Archive | Dombey and Son

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The occasional appearance of the river in the drawing-room, and the contemporaneous disappearance of the lawn and shrubbery.

Background. “The occasional appearance of the river in the drawing-room, and the contemporaneous disappearance of the lawn and shrubbery.” is a quotation from the novel Dombey and Son (Chapter 24). Dombey and Son was Charles Dickens’s seventh novel, published between 1846 and 1848.     Context. This quotation describes flooding of the Skettles’ villa at […]

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Swallowed up in one phase or other of its immensity, towards which they seemed impelled by a desperate fascination, they never returned.

Background. “Swallowed up in one phase or other of its immensity, towards which they seemed impelled by a desperate fascination, they never returned.” is  a quotation from the novel Dombey and Son (Chapter 33). Dombey and Son was Charles Dickens’s seventh novel, published between 1846 and 1848.   Context. Quotation taken from the passage: She […]

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All the housemaid hopes is, happiness for ’em – but marriage is a lottery, and the more she thinks about it, the more she feels the independence and the safety of a single life.

Background. “all the housemaid hopes is, happiness for ’em – but marriage is a lottery, and the more she thinks about it, the more she feels the independence and the safety of a single life” is a quotation from the novel Dombey and Son (Chapter 35). Dombey and Son was Charles Dickens’s seventh novel, published […]

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Dombey sat in the corner of the darkened room in the great arm-chair by the bedside, and Son lay tucked up warm in a little basket bedstead, carefully disposed on a low settee immediately in front of the fire and close to it, as if his constitution were analogous to that of a muffin, and it was essential to toast him brown while he was very new.

Background. “Dombey sat in the corner of the darkened room in the great arm-chair by the bedside, and Son lay tucked up warm in a little basket bedstead, carefully disposed on a low settee immediately in front of the fire and close to it, as if his constitution were analogous to that of a muffin, […]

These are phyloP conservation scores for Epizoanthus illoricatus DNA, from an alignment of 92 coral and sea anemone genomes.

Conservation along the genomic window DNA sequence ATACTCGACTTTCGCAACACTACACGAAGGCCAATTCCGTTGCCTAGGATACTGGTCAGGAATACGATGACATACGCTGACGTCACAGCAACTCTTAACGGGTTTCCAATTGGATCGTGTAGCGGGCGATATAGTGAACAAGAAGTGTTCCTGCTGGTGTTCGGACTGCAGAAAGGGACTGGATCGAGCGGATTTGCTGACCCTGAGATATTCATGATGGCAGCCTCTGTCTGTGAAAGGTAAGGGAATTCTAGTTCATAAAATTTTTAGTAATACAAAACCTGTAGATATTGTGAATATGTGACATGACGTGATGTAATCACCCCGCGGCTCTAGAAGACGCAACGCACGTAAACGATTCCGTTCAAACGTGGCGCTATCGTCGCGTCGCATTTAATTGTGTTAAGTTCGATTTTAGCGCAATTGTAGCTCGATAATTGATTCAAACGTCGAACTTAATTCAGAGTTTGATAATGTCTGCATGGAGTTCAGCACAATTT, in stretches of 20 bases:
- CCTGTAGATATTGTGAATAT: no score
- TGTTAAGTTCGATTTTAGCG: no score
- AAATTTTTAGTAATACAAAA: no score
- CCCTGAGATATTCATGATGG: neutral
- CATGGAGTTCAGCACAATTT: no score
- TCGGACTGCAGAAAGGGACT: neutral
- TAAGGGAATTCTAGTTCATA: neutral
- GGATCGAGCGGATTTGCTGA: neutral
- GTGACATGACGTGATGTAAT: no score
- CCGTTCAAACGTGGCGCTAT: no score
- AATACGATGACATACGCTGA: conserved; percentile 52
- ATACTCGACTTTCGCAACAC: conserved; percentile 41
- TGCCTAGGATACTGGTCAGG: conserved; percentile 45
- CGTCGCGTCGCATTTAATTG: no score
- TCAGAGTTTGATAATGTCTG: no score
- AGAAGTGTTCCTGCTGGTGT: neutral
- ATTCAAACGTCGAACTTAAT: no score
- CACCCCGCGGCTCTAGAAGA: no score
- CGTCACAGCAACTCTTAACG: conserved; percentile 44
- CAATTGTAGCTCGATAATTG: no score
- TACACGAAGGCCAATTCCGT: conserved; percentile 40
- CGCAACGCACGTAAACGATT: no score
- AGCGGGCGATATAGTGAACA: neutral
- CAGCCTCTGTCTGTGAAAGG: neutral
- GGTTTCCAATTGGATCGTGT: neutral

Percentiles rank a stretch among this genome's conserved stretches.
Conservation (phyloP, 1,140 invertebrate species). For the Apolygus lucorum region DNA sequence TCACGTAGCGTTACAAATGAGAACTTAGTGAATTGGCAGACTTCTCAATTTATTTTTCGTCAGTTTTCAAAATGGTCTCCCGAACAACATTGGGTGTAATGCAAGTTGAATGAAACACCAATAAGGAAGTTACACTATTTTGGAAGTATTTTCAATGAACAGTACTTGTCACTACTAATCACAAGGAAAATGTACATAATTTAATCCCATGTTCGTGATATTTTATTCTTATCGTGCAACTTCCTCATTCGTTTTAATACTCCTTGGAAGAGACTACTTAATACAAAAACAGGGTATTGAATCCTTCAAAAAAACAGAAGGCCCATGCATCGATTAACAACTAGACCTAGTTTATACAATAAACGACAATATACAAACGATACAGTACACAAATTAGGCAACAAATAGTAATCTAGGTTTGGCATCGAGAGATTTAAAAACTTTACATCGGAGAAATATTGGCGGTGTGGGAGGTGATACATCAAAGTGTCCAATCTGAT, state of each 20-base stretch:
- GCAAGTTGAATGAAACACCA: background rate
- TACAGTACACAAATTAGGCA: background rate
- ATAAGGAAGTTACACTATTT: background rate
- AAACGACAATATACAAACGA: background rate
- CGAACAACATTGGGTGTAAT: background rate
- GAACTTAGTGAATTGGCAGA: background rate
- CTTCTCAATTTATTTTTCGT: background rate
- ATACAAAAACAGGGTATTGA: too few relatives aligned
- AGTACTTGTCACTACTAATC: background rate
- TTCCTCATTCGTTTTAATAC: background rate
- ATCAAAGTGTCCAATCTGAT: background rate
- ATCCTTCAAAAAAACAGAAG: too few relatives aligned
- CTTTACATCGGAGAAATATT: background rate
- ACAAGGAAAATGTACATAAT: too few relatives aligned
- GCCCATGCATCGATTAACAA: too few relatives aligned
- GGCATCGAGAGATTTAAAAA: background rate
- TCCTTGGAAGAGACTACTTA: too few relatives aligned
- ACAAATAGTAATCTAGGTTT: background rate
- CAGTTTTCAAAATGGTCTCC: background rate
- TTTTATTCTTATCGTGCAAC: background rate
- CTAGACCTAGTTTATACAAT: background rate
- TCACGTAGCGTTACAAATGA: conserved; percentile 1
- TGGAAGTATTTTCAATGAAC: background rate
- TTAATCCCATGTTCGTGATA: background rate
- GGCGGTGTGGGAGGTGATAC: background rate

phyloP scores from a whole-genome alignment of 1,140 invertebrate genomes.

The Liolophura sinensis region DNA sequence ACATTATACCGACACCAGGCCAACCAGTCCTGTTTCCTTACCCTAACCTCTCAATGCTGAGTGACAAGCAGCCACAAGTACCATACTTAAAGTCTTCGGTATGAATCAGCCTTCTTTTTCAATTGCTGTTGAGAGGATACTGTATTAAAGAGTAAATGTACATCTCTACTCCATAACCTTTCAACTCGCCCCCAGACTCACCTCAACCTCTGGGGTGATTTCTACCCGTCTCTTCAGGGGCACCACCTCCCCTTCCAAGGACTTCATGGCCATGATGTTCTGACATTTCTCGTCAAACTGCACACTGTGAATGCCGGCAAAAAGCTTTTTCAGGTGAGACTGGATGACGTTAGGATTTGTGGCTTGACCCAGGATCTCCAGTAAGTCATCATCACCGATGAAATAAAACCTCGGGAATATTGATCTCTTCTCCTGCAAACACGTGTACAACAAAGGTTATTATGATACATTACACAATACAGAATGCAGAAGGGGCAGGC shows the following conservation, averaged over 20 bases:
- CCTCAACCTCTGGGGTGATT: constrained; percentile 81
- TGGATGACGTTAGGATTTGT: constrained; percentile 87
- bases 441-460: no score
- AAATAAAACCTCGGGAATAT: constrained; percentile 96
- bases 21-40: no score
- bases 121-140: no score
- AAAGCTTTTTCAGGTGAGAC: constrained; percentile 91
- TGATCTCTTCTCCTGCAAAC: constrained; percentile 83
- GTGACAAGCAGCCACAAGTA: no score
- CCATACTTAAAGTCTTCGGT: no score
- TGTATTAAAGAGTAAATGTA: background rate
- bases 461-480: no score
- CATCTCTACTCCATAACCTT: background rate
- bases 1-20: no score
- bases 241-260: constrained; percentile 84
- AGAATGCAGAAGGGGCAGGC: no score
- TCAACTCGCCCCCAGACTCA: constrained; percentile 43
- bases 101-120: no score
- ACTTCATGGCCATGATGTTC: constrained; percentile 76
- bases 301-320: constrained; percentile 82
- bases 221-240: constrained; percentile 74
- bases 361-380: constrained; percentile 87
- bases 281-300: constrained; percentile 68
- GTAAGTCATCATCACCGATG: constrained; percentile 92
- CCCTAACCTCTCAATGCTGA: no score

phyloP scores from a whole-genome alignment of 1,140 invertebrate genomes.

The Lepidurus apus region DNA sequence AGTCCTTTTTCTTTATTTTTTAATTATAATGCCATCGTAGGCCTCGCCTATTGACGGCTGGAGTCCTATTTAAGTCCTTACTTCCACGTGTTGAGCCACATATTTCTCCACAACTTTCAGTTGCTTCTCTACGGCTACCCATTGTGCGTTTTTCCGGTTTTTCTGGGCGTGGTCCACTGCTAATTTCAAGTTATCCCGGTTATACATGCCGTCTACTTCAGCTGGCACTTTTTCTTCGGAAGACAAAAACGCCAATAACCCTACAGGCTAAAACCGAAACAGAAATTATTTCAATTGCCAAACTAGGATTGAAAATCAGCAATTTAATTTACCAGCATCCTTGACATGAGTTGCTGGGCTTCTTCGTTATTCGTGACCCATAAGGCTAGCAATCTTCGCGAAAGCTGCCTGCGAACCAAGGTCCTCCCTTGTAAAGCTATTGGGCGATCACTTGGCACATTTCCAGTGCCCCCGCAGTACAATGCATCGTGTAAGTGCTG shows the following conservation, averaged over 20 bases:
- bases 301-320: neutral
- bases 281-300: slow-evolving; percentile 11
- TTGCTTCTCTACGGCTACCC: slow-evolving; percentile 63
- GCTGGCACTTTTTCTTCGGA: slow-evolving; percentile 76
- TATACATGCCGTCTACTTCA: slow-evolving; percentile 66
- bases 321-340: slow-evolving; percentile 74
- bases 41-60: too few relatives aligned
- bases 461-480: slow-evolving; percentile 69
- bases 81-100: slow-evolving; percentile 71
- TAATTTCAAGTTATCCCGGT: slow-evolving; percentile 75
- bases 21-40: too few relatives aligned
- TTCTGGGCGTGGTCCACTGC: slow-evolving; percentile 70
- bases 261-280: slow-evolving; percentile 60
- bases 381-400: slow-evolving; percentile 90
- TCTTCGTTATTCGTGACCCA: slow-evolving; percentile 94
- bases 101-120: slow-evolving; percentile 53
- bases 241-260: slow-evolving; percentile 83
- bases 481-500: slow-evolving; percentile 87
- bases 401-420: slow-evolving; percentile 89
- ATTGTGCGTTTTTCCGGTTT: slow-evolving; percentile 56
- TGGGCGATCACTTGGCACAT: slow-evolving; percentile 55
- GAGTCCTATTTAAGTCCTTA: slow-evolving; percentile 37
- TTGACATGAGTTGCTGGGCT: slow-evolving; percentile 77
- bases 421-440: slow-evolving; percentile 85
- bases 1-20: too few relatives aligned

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Time, consoler of affliction and softener of anger.

Background. “Time, consoler of affliction and softener of anger.” is a quotation from the novel Dombey and Son (Chapter 47). Dombey and Son was Charles Dickens’s seventh novel, published between 1846 and 1848.     Have Your Say. Give your view on “Time, consoler of affliction and softener of anger.” with a rating and help us […]

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Couldn’t something temporary be done with a teapot?

Background. “Couldn’t something temporary be done with a teapot?” is a quotation from Dombey and Son (Chapter 2). Dombey and Son was Charles Dickens’s seventh novel, published between 1846 and 1848.   Context. Quote said by John Chick. Taken from the following passage in Chapter 2 of Dombey and Son: Mr Chick invaded the grave silence […]

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It being a part of Mrs Pipchin’s system not to encourage a child’s mind to develop and expand itself like a young flower, but to open it by force like an oyster.

Background. “it being a part of Mrs Pipchin’s system not to encourage a child’s mind to develop and expand itself like a young flower, but to open it by force like an oyster” is a quotation from the novel Dombey and Son (Chapter 8). Dombey and Son was Charles Dickens’s seventh novel, published between 1846 […]

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But what was a girl to Dombey and Son! In the capital of the House’s name and dignity, such a child was merely a piece of base coin that couldn’t be invested – a bad Boy – nothing more.

Background. “But what was a girl to Dombey and Son! In the capital of the House’s name and dignity, such a child was merely a piece of base coin that couldn’t be invested – a bad Boy – nothing more.” is a quotation from the novel Dombey and Son (Chapter 1). Dombey and Son was Charles […]

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